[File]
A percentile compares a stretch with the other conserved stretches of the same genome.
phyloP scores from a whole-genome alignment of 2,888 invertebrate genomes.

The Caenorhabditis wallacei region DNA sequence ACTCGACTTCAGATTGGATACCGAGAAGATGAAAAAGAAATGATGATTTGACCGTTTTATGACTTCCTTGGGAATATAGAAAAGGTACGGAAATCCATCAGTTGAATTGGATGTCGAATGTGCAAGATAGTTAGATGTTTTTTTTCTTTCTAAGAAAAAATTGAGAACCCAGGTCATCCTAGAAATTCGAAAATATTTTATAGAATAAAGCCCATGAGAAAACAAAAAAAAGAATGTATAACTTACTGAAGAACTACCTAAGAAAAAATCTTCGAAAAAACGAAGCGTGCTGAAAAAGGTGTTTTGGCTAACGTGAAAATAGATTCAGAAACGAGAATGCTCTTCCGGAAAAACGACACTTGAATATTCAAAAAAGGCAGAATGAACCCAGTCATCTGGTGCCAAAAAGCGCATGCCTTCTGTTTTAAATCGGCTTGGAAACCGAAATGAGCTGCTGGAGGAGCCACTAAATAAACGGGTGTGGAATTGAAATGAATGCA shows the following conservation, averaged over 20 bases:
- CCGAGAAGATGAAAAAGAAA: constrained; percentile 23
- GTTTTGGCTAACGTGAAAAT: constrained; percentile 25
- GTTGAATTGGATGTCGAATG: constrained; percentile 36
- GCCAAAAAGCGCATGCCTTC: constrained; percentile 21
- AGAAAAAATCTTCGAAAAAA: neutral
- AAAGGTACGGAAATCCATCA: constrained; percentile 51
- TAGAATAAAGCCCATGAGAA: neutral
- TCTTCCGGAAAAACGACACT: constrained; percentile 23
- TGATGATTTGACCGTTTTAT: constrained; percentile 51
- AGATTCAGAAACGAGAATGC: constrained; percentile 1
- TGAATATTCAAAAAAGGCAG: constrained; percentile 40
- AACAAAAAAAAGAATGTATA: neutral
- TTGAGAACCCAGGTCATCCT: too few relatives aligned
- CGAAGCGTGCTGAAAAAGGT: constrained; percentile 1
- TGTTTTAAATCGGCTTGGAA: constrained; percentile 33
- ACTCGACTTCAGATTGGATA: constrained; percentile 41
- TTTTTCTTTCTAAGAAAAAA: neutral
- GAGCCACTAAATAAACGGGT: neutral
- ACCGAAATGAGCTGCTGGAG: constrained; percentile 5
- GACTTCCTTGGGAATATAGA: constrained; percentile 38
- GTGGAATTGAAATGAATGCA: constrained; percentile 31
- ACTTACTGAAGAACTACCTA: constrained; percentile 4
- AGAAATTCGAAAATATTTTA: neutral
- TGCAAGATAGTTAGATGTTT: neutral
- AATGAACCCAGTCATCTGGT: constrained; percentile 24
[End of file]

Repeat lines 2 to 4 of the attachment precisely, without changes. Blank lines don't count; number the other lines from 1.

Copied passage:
phyloP scores from a whole-genome alignment of 2,888 invertebrate genomes.

The Caenorhabditis wallacei region DNA sequence ACTCGACTTCAGATTGGATACCGAGAAGATGAAAAAGAAATGATGATTTGACCGTTTTATGACTTCCTTGGGAATATAGAAAAGGTACGGAAATCCATCAGTTGAATTGGATGTCGAATGTGCAAGATAGTTAGATGTTTTTTTTCTTTCTAAGAAAAAATTGAGAACCCAGGTCATCCTAGAAATTCGAAAATATTTTATAGAATAAAGCCCATGAGAAAACAAAAAAAAGAATGTATAACTTACTGAAGAACTACCTAAGAAAAAATCTTCGAAAAAACGAAGCGTGCTGAAAAAGGTGTTTTGGCTAACGTGAAAATAGATTCAGAAACGAGAATGCTCTTCCGGAAAAACGACACTTGAATATTCAAAAAAGGCAGAATGAACCCAGTCATCTGGTGCCAAAAAGCGCATGCCTTCTGTTTTAAATCGGCTTGGAAACCGAAATGAGCTGCTGGAGGAGCCACTAAATAAACGGGTGTGGAATTGAAATGAATGCA shows the following conservation, averaged over 20 bases:
- CCGAGAAGATGAAAAAGAAA: constrained; percentile 23